Commonly Tested Verbs and Matching Prepositions
  • abide by differ with stop from
  • accuse of dream about subscribe to
  • agree with excel in substitute for
  • apologize for forgive for succeed in
  • arrive at hope for thank for
  • believe in object to vote for
  • compare to pray for wait for
  • complain about stare at worry about

Now try these
  • City Council members frequently meet until the
    early morning hours in order to work in their
  • The singers new CD was frowned at by many
    parents because of its violent lyrics.

And a tougher one
  • Quick to take advantage of Melanie Johnsons
  • A B
  • preoccupation in the history of the Johnson
  • C
  • family, the genealogist proposed investigating
  • that history for a large fee. No error.
  • D

Common Mistake 11 Number Agreement Problems
  • Writing section tests a particular error of
    modification involving number.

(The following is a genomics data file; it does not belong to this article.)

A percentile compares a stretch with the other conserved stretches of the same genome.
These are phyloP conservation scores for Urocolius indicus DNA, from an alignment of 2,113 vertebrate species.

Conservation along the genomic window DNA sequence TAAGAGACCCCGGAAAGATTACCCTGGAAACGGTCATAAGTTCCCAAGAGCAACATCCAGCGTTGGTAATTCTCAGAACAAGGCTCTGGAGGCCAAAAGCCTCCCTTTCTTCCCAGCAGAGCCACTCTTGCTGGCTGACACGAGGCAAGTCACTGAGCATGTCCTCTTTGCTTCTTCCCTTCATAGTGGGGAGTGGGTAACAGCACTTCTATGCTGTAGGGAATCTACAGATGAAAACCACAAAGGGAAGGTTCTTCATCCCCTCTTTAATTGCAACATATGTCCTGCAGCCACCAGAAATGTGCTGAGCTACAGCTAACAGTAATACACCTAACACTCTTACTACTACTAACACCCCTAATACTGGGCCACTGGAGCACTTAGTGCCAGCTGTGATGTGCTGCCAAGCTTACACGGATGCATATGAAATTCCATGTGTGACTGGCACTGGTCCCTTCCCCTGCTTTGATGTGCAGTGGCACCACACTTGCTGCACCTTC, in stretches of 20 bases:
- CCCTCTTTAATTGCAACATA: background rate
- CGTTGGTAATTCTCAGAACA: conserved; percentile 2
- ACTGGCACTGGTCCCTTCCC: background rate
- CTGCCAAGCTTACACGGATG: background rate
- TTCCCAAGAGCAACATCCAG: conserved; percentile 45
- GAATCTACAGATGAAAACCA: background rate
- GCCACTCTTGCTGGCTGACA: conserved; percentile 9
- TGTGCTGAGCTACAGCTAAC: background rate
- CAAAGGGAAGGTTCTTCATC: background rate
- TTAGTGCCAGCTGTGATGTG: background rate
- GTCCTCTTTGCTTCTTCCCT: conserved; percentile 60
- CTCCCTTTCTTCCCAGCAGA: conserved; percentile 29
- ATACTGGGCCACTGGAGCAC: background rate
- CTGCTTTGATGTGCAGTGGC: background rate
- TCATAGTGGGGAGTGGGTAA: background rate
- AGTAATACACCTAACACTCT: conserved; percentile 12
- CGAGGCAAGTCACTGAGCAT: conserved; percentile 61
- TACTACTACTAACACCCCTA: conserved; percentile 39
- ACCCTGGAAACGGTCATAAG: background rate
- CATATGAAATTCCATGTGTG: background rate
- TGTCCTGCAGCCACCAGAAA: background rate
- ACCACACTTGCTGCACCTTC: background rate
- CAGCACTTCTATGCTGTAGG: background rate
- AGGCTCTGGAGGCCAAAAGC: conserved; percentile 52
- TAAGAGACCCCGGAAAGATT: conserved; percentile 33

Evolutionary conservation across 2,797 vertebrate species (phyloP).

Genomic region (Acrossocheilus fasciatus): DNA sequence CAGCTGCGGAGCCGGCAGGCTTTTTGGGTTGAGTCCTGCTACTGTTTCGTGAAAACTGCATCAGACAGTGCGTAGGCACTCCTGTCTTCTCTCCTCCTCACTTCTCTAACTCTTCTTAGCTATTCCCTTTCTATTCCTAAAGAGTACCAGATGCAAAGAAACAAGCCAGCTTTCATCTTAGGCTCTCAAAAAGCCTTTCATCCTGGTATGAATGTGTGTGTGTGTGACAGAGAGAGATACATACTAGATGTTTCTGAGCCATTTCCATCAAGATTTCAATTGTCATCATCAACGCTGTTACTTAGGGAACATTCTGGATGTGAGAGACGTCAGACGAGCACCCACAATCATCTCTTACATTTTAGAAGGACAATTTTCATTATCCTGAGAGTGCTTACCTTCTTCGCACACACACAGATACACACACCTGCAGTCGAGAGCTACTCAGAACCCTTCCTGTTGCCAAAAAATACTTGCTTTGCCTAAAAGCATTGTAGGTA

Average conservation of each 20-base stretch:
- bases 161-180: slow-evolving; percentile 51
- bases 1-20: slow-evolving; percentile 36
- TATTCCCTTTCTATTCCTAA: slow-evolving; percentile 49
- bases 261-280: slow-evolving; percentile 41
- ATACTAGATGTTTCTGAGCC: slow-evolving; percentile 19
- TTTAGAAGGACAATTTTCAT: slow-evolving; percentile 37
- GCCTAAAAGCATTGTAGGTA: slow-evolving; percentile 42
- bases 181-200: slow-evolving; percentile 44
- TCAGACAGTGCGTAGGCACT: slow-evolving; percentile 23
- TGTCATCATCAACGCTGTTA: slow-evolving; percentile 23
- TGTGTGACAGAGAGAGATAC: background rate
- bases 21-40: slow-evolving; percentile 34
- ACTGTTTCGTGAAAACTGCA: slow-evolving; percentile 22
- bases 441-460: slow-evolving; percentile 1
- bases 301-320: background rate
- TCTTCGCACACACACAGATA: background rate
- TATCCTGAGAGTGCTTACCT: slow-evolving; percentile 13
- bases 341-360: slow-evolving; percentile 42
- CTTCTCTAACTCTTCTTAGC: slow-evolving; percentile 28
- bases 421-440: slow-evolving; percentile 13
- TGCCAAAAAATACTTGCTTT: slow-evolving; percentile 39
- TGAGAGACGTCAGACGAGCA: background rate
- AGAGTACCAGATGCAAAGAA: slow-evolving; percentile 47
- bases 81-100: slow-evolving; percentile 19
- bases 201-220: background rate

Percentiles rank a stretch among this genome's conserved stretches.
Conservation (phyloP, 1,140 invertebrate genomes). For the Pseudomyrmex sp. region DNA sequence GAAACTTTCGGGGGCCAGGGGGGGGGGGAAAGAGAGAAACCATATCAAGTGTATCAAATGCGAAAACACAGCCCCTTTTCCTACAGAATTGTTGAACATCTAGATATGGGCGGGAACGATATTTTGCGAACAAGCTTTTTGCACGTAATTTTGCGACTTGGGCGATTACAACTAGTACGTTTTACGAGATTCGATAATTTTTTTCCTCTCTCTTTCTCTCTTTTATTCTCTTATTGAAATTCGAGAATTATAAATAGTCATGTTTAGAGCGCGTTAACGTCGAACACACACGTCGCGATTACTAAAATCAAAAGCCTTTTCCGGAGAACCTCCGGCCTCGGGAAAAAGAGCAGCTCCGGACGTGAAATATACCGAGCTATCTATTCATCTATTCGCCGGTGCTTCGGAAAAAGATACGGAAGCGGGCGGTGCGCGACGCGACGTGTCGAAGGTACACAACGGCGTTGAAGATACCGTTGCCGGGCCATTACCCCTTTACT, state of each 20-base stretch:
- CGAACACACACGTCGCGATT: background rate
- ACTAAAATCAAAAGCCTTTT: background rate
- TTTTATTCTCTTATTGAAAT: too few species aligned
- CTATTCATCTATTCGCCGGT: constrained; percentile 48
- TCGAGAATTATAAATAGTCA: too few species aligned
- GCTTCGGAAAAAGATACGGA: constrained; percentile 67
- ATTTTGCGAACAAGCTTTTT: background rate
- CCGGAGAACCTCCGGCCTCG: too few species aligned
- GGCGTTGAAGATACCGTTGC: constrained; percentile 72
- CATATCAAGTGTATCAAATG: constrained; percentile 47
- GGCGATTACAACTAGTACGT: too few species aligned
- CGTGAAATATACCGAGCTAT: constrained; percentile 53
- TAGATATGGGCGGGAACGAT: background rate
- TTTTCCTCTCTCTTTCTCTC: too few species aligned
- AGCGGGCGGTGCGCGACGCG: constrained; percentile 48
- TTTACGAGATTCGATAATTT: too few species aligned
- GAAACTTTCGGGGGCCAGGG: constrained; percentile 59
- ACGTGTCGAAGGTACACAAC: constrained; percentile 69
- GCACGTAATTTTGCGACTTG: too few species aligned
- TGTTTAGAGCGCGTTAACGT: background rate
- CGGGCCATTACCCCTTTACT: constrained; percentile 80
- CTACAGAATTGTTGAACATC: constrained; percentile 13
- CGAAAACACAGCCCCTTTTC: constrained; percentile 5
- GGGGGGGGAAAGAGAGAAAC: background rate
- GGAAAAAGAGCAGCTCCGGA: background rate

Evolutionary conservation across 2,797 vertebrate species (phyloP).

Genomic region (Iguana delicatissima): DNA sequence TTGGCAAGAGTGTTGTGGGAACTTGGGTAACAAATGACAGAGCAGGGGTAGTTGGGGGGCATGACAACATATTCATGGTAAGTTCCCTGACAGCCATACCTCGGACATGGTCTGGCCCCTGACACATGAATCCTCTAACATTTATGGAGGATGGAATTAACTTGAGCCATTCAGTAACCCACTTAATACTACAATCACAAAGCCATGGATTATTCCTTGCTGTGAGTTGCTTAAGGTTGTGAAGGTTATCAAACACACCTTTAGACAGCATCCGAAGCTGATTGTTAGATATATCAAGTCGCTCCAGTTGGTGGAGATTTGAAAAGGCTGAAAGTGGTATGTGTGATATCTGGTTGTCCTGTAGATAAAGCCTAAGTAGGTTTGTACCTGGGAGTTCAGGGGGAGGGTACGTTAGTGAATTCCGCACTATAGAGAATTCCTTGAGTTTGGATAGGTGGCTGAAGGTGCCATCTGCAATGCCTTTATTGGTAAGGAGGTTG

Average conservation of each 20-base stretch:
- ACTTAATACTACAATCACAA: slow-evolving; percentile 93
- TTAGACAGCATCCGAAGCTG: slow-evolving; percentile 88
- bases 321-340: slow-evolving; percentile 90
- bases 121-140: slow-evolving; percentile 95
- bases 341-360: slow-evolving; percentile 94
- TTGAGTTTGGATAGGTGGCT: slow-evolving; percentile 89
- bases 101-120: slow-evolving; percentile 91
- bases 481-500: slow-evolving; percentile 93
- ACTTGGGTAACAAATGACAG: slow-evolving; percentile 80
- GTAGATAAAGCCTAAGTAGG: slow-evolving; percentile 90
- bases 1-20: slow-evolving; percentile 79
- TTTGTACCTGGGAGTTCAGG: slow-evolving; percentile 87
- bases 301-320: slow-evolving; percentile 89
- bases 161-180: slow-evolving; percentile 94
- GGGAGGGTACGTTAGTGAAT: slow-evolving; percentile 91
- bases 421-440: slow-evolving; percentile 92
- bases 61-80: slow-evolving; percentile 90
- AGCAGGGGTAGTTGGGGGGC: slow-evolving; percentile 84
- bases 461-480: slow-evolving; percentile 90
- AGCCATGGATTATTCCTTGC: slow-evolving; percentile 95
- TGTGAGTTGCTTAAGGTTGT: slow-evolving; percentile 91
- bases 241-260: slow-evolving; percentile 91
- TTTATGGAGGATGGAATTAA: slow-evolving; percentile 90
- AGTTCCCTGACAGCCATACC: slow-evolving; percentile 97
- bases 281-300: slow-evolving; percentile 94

• Fortunately, you do not need to be able to
    EXPLAIN the grammar involved you just need to be
    able to spot this type of mistake.

Heres an example . . .
  • The advertisement in the newspaper requested
    that only persons with a high school diploma
    apply for the position.
  • The noun in question is persons however, the
    noun diploma is singular.
  • The phrase should read with high school diplomas.

Heres another example . . .
  • The economies of Romania and Albania are
    considered by many to be a symbol of the failure
    of the command market structure.
  • The subject of the sentence, economies
    corresponds to a symbol. Both economies cannot
    be a single symbol.

Common Mistake Practice 11
  • Rising stock value and capital liquidity are
    considered by financiers to be a requirement for
    healthy investment.
  • The two-piece bathing suit is considered by many
    to be throwbacks to the 1960s.
  • Students in a college t-shirt will be admitted to
    the concert for free.
  • Many question the validity of laws that do not
    allow people with a child to rent certain

And more practice . . .
  • The Internal Revenue Service is annually derided
    by critics who claim that their instruction
    manuals for filing taxes are too cryptic.
  • Investors who lost money in the stock market
    crash generally recouped his losses over the next
    18 months.
  • The committee asserts that the venture capitalist
    has not proven quite as philanthropic as their